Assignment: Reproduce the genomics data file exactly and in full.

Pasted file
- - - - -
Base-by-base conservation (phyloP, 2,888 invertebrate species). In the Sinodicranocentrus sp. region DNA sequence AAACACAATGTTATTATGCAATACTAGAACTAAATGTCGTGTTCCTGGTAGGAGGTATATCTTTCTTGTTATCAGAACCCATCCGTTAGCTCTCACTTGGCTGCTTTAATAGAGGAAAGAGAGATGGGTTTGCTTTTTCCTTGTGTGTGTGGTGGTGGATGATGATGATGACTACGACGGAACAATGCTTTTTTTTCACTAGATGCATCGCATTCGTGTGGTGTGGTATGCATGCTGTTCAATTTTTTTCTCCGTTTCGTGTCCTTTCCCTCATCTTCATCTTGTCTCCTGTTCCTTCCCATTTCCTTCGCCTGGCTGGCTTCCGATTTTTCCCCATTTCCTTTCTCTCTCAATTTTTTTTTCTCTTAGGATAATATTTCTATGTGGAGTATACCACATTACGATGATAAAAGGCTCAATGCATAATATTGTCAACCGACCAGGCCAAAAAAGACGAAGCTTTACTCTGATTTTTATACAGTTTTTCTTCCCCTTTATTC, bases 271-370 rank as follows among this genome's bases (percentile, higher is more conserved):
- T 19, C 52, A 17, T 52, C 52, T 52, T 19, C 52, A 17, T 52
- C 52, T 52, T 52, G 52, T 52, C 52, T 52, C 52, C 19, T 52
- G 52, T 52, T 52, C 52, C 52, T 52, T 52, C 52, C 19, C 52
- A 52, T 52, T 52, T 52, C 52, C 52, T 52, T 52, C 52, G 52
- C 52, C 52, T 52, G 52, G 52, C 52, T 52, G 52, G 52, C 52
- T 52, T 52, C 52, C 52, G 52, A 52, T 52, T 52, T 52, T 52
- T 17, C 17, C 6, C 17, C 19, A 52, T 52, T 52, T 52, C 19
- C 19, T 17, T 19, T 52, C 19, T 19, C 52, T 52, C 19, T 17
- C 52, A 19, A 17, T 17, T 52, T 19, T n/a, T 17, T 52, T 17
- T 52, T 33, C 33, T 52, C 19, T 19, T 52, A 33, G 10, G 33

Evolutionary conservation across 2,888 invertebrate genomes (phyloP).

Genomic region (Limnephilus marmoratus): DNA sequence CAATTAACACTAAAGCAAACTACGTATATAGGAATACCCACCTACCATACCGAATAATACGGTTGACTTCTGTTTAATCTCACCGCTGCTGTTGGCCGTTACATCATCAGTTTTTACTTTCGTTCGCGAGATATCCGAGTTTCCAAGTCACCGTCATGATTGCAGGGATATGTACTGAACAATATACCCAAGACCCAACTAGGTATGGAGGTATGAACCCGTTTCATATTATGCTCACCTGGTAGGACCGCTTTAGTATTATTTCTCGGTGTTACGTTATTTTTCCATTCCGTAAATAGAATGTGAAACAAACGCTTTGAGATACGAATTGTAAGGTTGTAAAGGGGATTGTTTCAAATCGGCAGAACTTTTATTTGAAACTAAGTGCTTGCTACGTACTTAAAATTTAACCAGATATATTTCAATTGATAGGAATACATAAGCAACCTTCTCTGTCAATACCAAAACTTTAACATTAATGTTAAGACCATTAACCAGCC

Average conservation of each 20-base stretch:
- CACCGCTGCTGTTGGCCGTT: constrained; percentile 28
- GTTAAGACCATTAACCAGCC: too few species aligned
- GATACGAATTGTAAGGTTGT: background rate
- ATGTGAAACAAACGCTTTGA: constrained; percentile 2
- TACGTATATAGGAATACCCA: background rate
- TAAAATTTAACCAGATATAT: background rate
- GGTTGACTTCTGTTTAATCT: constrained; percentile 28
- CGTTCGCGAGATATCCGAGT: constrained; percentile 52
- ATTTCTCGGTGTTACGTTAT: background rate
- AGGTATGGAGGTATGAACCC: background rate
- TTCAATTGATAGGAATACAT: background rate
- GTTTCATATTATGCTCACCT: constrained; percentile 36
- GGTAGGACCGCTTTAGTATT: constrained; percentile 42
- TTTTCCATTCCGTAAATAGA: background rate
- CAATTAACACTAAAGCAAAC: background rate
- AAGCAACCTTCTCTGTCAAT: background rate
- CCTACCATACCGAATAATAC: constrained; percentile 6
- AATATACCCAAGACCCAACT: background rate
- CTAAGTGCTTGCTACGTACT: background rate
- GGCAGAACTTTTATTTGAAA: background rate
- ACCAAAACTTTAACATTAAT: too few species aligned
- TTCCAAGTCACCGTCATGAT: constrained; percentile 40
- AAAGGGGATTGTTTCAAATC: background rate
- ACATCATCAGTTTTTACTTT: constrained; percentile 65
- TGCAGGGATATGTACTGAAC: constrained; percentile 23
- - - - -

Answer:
Base-by-base conservation (phyloP, 2,888 invertebrate species). In the Sinodicranocentrus sp. region DNA sequence AAACACAATGTTATTATGCAATACTAGAACTAAATGTCGTGTTCCTGGTAGGAGGTATATCTTTCTTGTTATCAGAACCCATCCGTTAGCTCTCACTTGGCTGCTTTAATAGAGGAAAGAGAGATGGGTTTGCTTTTTCCTTGTGTGTGTGGTGGTGGATGATGATGATGACTACGACGGAACAATGCTTTTTTTTCACTAGATGCATCGCATTCGTGTGGTGTGGTATGCATGCTGTTCAATTTTTTTCTCCGTTTCGTGTCCTTTCCCTCATCTTCATCTTGTCTCCTGTTCCTTCCCATTTCCTTCGCCTGGCTGGCTTCCGATTTTTCCCCATTTCCTTTCTCTCTCAATTTTTTTTTCTCTTAGGATAATATTTCTATGTGGAGTATACCACATTACGATGATAAAAGGCTCAATGCATAATATTGTCAACCGACCAGGCCAAAAAAGACGAAGCTTTACTCTGATTTTTATACAGTTTTTCTTCCCCTTTATTC, bases 271-370 rank as follows among this genome's bases (percentile, higher is more conserved):
- T 19, C 52, A 17, T 52, C 52, T 52, T 19, C 52, A 17, T 52
- C 52, T 52, T 52, G 52, T 52, C 52, T 52, C 52, C 19, T 52
- G 52, T 52, T 52, C 52, C 52, T 52, T 52, C 52, C 19, C 52
- A 52, T 52, T 52, T 52, C 52, C 52, T 52, T 52, C 52, G 52
- C 52, C 52, T 52, G 52, G 52, C 52, T 52, G 52, G 52, C 52
- T 52, T 52, C 52, C 52, G 52, A 52, T 52, T 52, T 52, T 52
- T 17, C 17, C 6, C 17, C 19, A 52, T 52, T 52, T 52, C 19
- C 19, T 17, T 19, T 52, C 19, T 19, C 52, T 52, C 19, T 17
- C 52, A 19, A 17, T 17, T 52, T 19, T n/a, T 17, T 52, T 17
- T 52, T 33, C 33, T 52, C 19, T 19, T 52, A 33, G 10, G 33

Evolutionary conservation across 2,888 invertebrate genomes (phyloP).

Genomic region (Limnephilus marmoratus): DNA sequence CAATTAACACTAAAGCAAACTACGTATATAGGAATACCCACCTACCATACCGAATAATACGGTTGACTTCTGTTTAATCTCACCGCTGCTGTTGGCCGTTACATCATCAGTTTTTACTTTCGTTCGCGAGATATCCGAGTTTCCAAGTCACCGTCATGATTGCAGGGATATGTACTGAACAATATACCCAAGACCCAACTAGGTATGGAGGTATGAACCCGTTTCATATTATGCTCACCTGGTAGGACCGCTTTAGTATTATTTCTCGGTGTTACGTTATTTTTCCATTCCGTAAATAGAATGTGAAACAAACGCTTTGAGATACGAATTGTAAGGTTGTAAAGGGGATTGTTTCAAATCGGCAGAACTTTTATTTGAAACTAAGTGCTTGCTACGTACTTAAAATTTAACCAGATATATTTCAATTGATAGGAATACATAAGCAACCTTCTCTGTCAATACCAAAACTTTAACATTAATGTTAAGACCATTAACCAGCC

Average conservation of each 20-base stretch:
- CACCGCTGCTGTTGGCCGTT: constrained; percentile 28
- GTTAAGACCATTAACCAGCC: too few species aligned
- GATACGAATTGTAAGGTTGT: background rate
- ATGTGAAACAAACGCTTTGA: constrained; percentile 2
- TACGTATATAGGAATACCCA: background rate
- TAAAATTTAACCAGATATAT: background rate
- GGTTGACTTCTGTTTAATCT: constrained; percentile 28
- CGTTCGCGAGATATCCGAGT: constrained; percentile 52
- ATTTCTCGGTGTTACGTTAT: background rate
- AGGTATGGAGGTATGAACCC: background rate
- TTCAATTGATAGGAATACAT: background rate
- GTTTCATATTATGCTCACCT: constrained; percentile 36
- GGTAGGACCGCTTTAGTATT: constrained; percentile 42
- TTTTCCATTCCGTAAATAGA: background rate
- CAATTAACACTAAAGCAAAC: background rate
- AAGCAACCTTCTCTGTCAAT: background rate
- CCTACCATACCGAATAATAC: constrained; percentile 6
- AATATACCCAAGACCCAACT: background rate
- CTAAGTGCTTGCTACGTACT: background rate
- GGCAGAACTTTTATTTGAAA: background rate
- ACCAAAACTTTAACATTAAT: too few species aligned
- TTCCAAGTCACCGTCATGAT: constrained; percentile 40
- AAAGGGGATTGTTTCAAATC: background rate
- ACATCATCAGTTTTTACTTT: constrained; percentile 65
- TGCAGGGATATGTACTGAAC: constrained; percentile 23